Stokes: How Ratchet+Wrench Changed the Game

July 4, 2022

Ratchet+Wrench columnist Aaron Stokes looks back on the magazine's industry influence over the past decade, why it's a must-read, and what attracted him to the publication.

It's been special watching Ratchet+Wrench grow. 

I remember getting my first issue in the mail. It was different; it stood out. It had a cover with a picture of a shop owner and that had never been done. Other magazines would have a logo of the company, and you'd open it up and there'd be some pictures, but it wouldn't be about the owner. This magazine, as I was flipping through it, had huge spreads and big beautiful photos. You could tell somebody invested money in the photos, and it was big deal. I could see pictures of somebody's front counter, the equipment in their shop, the lifts they were using, etc. There were stats on their revenue, car count, and how many technicians and staff members were in the building. It was impressive—and it was all about the owner. That was special to me. It also showed how you can emulate somebody. Maybe in another magazine, I could look and say, "There's a shop I want to be like," but in Ratchet+Wrench, I would go, "Whoa! That's what someone looks like who does $5 million a year. I want to be like that guy or that girl." And because the magazine went so deep into the information on the owner, it made a difference. I’ve always loved that about Ratchet+Wrench. The cover may have a $30,000 per month shop owner on it or a $300,000 per month shop owner on it—it doesn't matter. The little shops have as much of a chance to make the cover as the big shops, and that's cool. Everybody gets an opportunity to clean themselves up, wipe the grease off, and get on camera (We're a dirty bunch, right, us shop owners?). 

R+W: An Industry Disruptor

It’s inspiring how Ratchet+Wrench looked at the publishing landscape and said, "There's been one way to do this, and we're gonna flip the script. We're going to change it." A lot of us with shops can relate. We go into a town, see an underserved market, and we see the competition is not great. “I'm going to come in there and I'm going to kick some butt,” we say.  And that's what happens and it's awesome." But then you see someone who comes to town with the same attitude, but doesn’t have the goods and can't make good on their promises—they can't pull it off. Ratchet+Wrench rolled into town, made good on its promises, and made it happen by identifying what was missing, filling the gaps, and providing more value. It gives pictures, detailed articles, and stats. It shows what your business could look like. Ratchet+Wrench gives a lot of people hope, and if they just listen to 10 percent of it, they'll improve.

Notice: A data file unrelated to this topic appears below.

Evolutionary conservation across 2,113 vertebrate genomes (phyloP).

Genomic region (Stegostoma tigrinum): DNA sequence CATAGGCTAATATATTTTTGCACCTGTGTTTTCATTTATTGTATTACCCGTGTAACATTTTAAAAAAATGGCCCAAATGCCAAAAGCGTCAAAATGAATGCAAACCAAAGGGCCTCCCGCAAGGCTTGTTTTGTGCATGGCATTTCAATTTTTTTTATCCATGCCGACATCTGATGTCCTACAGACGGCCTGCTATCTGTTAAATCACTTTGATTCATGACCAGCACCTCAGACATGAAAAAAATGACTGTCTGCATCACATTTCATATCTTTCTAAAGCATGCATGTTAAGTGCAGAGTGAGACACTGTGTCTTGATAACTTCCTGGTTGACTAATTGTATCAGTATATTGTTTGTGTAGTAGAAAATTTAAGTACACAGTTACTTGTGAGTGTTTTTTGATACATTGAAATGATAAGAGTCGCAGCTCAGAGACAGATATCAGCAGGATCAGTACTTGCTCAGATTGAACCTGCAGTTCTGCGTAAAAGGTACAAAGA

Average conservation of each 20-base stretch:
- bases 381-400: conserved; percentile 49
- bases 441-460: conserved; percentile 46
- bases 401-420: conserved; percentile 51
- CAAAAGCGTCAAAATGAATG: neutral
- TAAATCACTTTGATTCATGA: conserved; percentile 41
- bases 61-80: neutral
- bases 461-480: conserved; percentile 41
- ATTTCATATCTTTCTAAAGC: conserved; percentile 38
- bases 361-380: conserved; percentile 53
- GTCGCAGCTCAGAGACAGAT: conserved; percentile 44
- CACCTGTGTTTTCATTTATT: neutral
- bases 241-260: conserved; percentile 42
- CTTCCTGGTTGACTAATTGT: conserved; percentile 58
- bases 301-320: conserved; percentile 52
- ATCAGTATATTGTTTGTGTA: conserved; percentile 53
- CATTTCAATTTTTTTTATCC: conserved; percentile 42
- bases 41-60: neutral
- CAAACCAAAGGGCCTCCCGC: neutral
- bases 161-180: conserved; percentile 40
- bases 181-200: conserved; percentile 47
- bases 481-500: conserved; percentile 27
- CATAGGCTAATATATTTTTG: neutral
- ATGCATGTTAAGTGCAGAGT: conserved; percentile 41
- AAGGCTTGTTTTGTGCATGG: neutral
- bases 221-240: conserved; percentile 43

Sharing a Common Purpose

What inspired me to get involved with Ratchet+Wrench, was when I spoke at the Ratchet+Wrench Management Conference five years ago. Associate Editor Bryce Evans grabbed me afterward and said, "Aaron, that was an amazing job. Can you do more? Maybe you speak at the next year's conference and write an article for us." I said, "You got to let me share what I want to share." He said, no problem. Be yourself, don't hold back. It took off from there. I ended up helping with podcasts and coming back to speak at every conference since and to see Ratchet+Wrench grow to become a dominant player has been cool to see. It’s funny because when Bryce was asking me if he could write an article on me in 2015, I dodged him. I knew what I was doing was unique, and I wasn’t ready to share all of it (I was scared, to be honest). I didn't want the limelight. I wanted to stay in the shadows. Finally, our stars aligned, we connected (I finally got brave), and it's been a fun ride, I enjoy. I love helping shop owners and giving them free info that, if they'll execute on it, could be life-changing. I also love knowing I can have a significant impact on someone's life. It's not just about making money, it's about helping people for me and for R+W. 

About the Author

Aaron Stokes

A nearly 20-year veteran of the automotive repair industry, Aaron Stokes grew his business, AutoFix, from a one-car garage to a six-shop operation that is widely regarded as one of the top repair businesses in the country. Stokes, the founder of Shop Fix Academy, is an operational guru with a unique business and leadership philosophy that has led his business to great heights.

Sponsored Recommendations

Find the right shop management system to boost your efficiency

Find the right shop management system to aid in efficient scheduling, communication and payment processing

Craft a strategic marketing plan

Develop strategies and communicate them to your staff to keep you on track

Establish and track your KPIs: Technician Productivity

WHAT IT IS: Technician productivity refers to the time a technician is available to work measured against the actual time spent working on positive cash flow repair orders. Tracking...

Empower your technicians with the right tools for efficient repairs

Foster a highly motivated and efficient team to get vehicles out the door faster